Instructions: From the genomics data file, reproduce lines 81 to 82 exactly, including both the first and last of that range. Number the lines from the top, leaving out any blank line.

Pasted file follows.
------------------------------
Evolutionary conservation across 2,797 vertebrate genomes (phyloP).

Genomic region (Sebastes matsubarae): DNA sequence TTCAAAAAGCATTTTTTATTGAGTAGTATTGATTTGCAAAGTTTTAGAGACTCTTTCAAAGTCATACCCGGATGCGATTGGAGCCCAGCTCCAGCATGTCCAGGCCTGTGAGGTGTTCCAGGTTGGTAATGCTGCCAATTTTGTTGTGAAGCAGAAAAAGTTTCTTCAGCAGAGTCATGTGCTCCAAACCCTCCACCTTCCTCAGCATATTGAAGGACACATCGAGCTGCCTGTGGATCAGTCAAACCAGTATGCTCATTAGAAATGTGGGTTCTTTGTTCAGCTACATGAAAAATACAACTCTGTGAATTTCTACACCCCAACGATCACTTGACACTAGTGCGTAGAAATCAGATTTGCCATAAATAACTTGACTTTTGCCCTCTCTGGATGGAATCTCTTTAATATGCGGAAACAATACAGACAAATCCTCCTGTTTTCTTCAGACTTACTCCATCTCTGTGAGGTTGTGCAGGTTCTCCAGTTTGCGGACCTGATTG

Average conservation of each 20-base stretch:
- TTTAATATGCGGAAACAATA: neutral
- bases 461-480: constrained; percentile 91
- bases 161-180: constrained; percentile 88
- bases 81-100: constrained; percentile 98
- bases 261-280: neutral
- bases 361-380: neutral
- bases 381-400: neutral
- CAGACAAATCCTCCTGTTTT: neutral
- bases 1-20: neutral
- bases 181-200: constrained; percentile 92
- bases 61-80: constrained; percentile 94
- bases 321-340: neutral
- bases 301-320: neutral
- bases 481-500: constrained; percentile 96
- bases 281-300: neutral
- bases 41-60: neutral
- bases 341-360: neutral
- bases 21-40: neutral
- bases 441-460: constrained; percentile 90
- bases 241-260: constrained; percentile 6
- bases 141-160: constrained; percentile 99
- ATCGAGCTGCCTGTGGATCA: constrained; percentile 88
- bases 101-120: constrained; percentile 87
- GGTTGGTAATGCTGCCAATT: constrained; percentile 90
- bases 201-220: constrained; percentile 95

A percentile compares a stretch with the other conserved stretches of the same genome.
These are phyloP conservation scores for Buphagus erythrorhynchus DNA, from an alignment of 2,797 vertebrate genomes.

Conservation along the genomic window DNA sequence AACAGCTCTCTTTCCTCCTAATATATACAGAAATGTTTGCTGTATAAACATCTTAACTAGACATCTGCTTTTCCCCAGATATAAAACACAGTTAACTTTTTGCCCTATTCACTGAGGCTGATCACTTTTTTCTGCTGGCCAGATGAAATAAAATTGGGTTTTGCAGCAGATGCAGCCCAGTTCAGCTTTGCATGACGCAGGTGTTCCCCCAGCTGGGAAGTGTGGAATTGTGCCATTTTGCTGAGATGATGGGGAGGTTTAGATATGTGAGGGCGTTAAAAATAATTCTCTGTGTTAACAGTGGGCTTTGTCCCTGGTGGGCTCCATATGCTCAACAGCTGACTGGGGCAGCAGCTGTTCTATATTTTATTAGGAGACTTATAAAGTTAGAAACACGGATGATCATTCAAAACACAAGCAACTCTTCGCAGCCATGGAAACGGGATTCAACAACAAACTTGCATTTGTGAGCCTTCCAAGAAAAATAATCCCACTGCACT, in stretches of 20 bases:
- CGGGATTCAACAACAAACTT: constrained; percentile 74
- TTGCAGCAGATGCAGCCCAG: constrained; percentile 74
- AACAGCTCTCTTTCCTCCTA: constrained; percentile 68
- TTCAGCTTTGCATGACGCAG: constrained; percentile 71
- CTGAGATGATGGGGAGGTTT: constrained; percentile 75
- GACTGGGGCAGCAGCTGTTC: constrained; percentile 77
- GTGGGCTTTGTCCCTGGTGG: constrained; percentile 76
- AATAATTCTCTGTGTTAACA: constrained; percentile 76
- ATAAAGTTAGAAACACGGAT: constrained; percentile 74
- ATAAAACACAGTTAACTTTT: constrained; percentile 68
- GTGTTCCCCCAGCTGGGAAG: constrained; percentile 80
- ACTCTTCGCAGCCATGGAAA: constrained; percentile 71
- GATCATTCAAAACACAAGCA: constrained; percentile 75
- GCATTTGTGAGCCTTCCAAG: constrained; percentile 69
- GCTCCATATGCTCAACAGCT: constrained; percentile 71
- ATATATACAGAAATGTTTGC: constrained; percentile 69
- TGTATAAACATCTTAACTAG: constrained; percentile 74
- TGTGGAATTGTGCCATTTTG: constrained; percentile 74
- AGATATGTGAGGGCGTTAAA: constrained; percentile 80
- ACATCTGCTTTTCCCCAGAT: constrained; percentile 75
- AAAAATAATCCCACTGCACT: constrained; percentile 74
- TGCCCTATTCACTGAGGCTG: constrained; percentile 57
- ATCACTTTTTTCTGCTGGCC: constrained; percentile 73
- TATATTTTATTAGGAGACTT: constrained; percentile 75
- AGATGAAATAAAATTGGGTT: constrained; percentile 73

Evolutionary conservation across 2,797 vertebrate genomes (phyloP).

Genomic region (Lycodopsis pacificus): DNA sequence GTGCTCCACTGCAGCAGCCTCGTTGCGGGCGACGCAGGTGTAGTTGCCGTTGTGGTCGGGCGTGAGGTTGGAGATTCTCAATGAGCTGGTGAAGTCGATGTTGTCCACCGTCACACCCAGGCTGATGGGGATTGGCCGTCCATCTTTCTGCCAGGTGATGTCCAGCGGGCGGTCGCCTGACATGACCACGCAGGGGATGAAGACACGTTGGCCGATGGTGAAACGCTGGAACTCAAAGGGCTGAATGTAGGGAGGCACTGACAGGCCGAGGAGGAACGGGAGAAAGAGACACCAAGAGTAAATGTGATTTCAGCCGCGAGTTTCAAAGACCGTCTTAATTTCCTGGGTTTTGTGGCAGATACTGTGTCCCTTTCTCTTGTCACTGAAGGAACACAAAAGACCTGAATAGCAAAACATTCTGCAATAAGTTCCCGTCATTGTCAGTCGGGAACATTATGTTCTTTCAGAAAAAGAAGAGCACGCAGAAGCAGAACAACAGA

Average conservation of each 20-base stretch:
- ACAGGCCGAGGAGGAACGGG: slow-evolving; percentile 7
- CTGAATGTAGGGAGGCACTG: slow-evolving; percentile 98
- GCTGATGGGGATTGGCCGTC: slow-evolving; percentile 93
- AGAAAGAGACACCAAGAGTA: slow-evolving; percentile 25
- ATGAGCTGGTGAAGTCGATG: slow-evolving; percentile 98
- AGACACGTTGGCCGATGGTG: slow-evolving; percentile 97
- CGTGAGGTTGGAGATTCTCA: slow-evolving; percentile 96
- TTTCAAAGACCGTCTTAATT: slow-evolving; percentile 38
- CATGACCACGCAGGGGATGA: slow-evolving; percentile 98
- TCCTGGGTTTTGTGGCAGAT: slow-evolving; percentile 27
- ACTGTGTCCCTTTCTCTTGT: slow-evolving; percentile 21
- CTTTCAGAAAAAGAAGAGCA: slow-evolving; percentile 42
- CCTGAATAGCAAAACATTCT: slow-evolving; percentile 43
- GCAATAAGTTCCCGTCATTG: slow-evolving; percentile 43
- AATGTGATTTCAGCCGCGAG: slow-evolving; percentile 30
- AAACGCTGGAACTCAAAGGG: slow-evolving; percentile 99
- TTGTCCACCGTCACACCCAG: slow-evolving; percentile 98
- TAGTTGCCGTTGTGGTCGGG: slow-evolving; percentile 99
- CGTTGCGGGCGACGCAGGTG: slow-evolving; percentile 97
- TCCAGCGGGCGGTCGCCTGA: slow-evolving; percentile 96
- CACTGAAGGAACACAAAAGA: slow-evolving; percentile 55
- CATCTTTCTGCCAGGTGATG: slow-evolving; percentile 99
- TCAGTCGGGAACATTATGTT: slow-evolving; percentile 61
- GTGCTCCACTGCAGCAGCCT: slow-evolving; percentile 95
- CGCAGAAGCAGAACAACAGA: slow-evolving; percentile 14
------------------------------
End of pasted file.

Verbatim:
- CATCTTTCTGCCAGGTGATG: slow-evolving; percentile 99
- TCAGTCGGGAACATTATGTT: slow-evolving; percentile 61